Tuesday 26 June 2012

Richard Shelton

Richard “Dick” Shelton is the hero of Robert Louis Stevenson’s The Black Arrow. The book was published in 1888 and is an adventure-romance – a fun novel, more along the lines of a Treasure Island than a Dr. Jekyll and Mr. Hyde. Anyway, I love this book – I have a hard copy and a copy on my Kindle.

I first remember hearing about this book on Wishbone. It was a later season of the show, when Joe and company were in high school rather than middle school. As soon as I found out the main character was a Richard, I had to read it. If you want a visual representation of the book, I recommend you hunt down the Wishbone episode because the 1948 movie version of the book is terrible. I can’t even begin to describe all its flaws.

But back to the book. Richard Shelton is seventeen and an orphan who has been living with his guardian Sir Daniel Brackley since his father’s death when he was an infant. As was so often the case with medieval wardship, Sir Daniel did not exactly take Richard in out of the kindness of his heart, but in order to turn a profit. Medieval guardians managed their wards’ estates (Richard’s father was a knight, so he had some land) and usually made some extra cash by selling off their marriage rights. This is not to say that some sort of affection couldn’t develop, which it has in this book. Richard begins the book extremely devoted to Sir Daniel and Sir Daniel’s men; it is only as evidence of Sir Daniel’s treachery is brought to light that Richard wavers.

The book is set during the Wars of the Roses, so there’s a lot of fighting and flip-flopping going on. It is as Sir Daniel is preparing for battle that strange black arrows start appearing in the village, variously accusing Sir Daniel and his friends of having murdered Sir Harry Shelton, Richard’s father. Although everyone pleads innocence, the arrows keep coming and a few men hint to Richard that Sir Daniel is not all he seems. When Sir Daniel attempts to murder Richard, the boy escapes to the forest and takes up with a Robin-Hood-esque band of vengeful woodsmen known as “The Black Arrow,” whose leader is the awesomely-named Ellis Duckworth, an old friend of Richard’s father. The Fellowship of the Black Arrow informs Richard of Sir Daniel’s true nature: he is a piece of shit who murdered Richard’s father for money.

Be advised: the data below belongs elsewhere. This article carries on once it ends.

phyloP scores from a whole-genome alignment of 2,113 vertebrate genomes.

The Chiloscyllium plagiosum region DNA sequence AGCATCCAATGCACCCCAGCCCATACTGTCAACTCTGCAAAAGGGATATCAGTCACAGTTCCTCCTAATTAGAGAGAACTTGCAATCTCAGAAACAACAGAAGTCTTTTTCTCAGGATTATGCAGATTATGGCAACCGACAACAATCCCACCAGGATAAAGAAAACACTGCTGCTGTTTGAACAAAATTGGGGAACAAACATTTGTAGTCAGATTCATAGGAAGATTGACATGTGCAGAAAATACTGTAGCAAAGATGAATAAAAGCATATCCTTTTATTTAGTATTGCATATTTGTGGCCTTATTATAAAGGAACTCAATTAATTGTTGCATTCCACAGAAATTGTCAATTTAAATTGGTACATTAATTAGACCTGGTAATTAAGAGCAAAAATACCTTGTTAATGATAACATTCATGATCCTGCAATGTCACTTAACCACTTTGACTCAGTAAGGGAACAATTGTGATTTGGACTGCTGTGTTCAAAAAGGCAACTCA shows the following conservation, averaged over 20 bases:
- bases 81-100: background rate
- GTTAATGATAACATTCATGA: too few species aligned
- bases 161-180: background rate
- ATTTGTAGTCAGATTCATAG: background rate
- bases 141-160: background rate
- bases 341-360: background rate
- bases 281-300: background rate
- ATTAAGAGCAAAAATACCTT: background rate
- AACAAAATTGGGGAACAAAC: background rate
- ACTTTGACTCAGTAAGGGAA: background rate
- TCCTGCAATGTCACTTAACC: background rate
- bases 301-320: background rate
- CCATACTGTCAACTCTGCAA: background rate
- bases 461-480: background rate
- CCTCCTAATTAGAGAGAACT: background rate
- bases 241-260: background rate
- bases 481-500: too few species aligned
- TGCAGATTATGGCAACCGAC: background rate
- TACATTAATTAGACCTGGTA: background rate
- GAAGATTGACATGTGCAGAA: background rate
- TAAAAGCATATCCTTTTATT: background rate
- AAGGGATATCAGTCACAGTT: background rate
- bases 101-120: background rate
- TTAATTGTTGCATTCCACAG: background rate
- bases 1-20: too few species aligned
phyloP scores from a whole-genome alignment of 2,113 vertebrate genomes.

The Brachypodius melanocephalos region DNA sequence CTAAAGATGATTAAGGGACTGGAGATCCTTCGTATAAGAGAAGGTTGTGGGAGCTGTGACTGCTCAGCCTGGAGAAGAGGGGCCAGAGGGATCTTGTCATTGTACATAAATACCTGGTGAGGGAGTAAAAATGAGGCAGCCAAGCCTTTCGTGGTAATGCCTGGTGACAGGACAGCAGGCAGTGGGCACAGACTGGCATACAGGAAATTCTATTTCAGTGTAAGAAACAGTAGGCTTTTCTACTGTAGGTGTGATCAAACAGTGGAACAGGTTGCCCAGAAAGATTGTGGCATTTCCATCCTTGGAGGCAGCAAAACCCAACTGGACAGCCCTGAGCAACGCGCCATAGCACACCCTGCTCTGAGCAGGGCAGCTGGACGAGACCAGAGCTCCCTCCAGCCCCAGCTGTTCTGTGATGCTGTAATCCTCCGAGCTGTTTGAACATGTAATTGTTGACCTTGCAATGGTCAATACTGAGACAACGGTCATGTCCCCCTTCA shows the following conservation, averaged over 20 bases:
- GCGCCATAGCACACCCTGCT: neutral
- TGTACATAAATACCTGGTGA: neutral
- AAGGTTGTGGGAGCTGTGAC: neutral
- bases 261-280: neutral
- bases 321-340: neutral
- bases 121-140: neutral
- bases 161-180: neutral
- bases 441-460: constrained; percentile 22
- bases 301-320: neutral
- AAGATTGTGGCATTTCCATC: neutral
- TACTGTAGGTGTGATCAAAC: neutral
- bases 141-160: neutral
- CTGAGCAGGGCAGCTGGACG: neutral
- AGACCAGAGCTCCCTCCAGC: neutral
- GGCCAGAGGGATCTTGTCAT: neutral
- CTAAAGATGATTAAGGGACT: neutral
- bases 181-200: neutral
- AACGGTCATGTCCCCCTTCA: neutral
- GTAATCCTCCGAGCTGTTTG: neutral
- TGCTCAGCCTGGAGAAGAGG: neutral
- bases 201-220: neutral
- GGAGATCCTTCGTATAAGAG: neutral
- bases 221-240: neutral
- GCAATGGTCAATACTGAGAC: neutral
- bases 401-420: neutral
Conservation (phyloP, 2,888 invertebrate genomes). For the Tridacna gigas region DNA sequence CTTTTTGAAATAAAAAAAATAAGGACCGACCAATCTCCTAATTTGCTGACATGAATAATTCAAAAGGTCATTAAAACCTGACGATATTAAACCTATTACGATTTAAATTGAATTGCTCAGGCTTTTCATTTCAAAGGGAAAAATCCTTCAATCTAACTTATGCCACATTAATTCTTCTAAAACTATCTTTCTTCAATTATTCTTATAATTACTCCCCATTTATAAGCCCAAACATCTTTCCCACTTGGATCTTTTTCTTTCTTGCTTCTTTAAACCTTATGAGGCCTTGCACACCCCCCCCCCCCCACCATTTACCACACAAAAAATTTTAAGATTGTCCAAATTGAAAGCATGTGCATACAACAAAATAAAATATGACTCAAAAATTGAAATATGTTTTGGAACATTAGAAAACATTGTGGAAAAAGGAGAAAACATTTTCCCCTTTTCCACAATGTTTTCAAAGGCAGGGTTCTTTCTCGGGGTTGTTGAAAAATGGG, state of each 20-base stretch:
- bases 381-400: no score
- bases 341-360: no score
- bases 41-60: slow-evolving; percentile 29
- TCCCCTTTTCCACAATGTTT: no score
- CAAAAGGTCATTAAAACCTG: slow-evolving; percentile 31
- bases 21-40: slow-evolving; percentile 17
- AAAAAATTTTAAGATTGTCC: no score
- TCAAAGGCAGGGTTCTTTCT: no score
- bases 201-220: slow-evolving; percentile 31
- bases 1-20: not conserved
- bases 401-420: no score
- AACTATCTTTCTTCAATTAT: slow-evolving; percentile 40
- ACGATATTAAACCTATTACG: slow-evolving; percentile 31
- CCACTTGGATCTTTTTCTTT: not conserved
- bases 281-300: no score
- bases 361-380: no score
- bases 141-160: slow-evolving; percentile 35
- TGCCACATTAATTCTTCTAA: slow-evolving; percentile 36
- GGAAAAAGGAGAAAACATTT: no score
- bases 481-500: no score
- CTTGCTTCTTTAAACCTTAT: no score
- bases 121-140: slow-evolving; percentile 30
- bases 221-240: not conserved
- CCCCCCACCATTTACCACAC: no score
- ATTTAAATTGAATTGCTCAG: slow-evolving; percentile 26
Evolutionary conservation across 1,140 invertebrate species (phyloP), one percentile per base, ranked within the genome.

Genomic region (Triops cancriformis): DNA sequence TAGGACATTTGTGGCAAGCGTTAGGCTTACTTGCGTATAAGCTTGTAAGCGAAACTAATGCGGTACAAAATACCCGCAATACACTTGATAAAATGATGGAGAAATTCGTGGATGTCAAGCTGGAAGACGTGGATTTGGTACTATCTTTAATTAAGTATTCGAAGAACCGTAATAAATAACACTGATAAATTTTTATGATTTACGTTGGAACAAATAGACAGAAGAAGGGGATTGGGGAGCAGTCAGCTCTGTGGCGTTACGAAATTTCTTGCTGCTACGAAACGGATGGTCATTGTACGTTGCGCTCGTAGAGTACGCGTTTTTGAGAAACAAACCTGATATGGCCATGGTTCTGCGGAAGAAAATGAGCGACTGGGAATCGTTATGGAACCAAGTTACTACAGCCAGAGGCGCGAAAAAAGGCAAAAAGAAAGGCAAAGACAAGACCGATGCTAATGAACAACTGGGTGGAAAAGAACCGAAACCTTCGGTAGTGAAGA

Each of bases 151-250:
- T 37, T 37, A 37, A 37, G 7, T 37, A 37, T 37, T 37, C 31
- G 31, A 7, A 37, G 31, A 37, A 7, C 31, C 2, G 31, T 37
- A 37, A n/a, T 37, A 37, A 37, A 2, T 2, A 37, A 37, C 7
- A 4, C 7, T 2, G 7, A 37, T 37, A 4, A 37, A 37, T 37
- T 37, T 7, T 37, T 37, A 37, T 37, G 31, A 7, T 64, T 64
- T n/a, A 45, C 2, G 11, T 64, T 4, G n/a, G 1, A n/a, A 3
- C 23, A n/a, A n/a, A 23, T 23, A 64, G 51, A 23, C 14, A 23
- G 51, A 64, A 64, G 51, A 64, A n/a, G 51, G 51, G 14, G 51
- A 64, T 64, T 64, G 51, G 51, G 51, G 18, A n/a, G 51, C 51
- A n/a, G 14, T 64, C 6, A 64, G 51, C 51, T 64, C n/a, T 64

Naturally, Richard wants vengeance. But more than that, he wants to save his lady-love Joanna Sedley from the clutches of Sir Daniel. Joanna is introduced in the first section of the book when she is attempting to escape from Sir Daniel, who has kidnapped her. Disguised as a boy, she and Richard have an adventure in the woods but end up back at Sir Daniel’s manor. When Richard learns she is a girl, he decides he loves her, presumably because she is cool enough to pretend to be a boy (and she can swim, which impresses him to no end). Anyway, Joanna was unable to escape when Richard did, so he must work with the outlaws of the Black Arrow to save her and bring down Sir Daniel. As is to be expected, Richard triumphs. I won’t bore you with the details – read the book!

I will, however, note that Richard III, as Duke of Gloucester, makes an appearance in this book. There is a big battle at the end, and Richard Shelton fights under Richard of Gloucester (given the timeline of the book, this is technically impossible as the real Richard III would have been only seven or eight at the time, but whatever). Richard of Gloucester ends up knighting Shelton, who promptly marries Joanna. The two then spend their days back on Richard’s land, lying low and avoiding the conflicts of the Wars of the Roses.

And what about Sir Daniel? Well, Ellis Duckworth takes care of him with a black arrow. Richard and Sir Daniel have a confrontation, but Richard takes the high road and tells Sir D to piss off but lets him live. Ellis, who was creeping in the background, isn’t having that, so he shoots Sir Daniel. Ellis then lays down his bow and proclaims that the black arrow shall fly no more because “the fellowship is broken.” I always think that quote would work well in The Lord of the Rings!

So yeah, read The Black Arrow. You actually get two Dicks (Shelton and R3) for the price of one! Holy Robert Louis Stevenson!  

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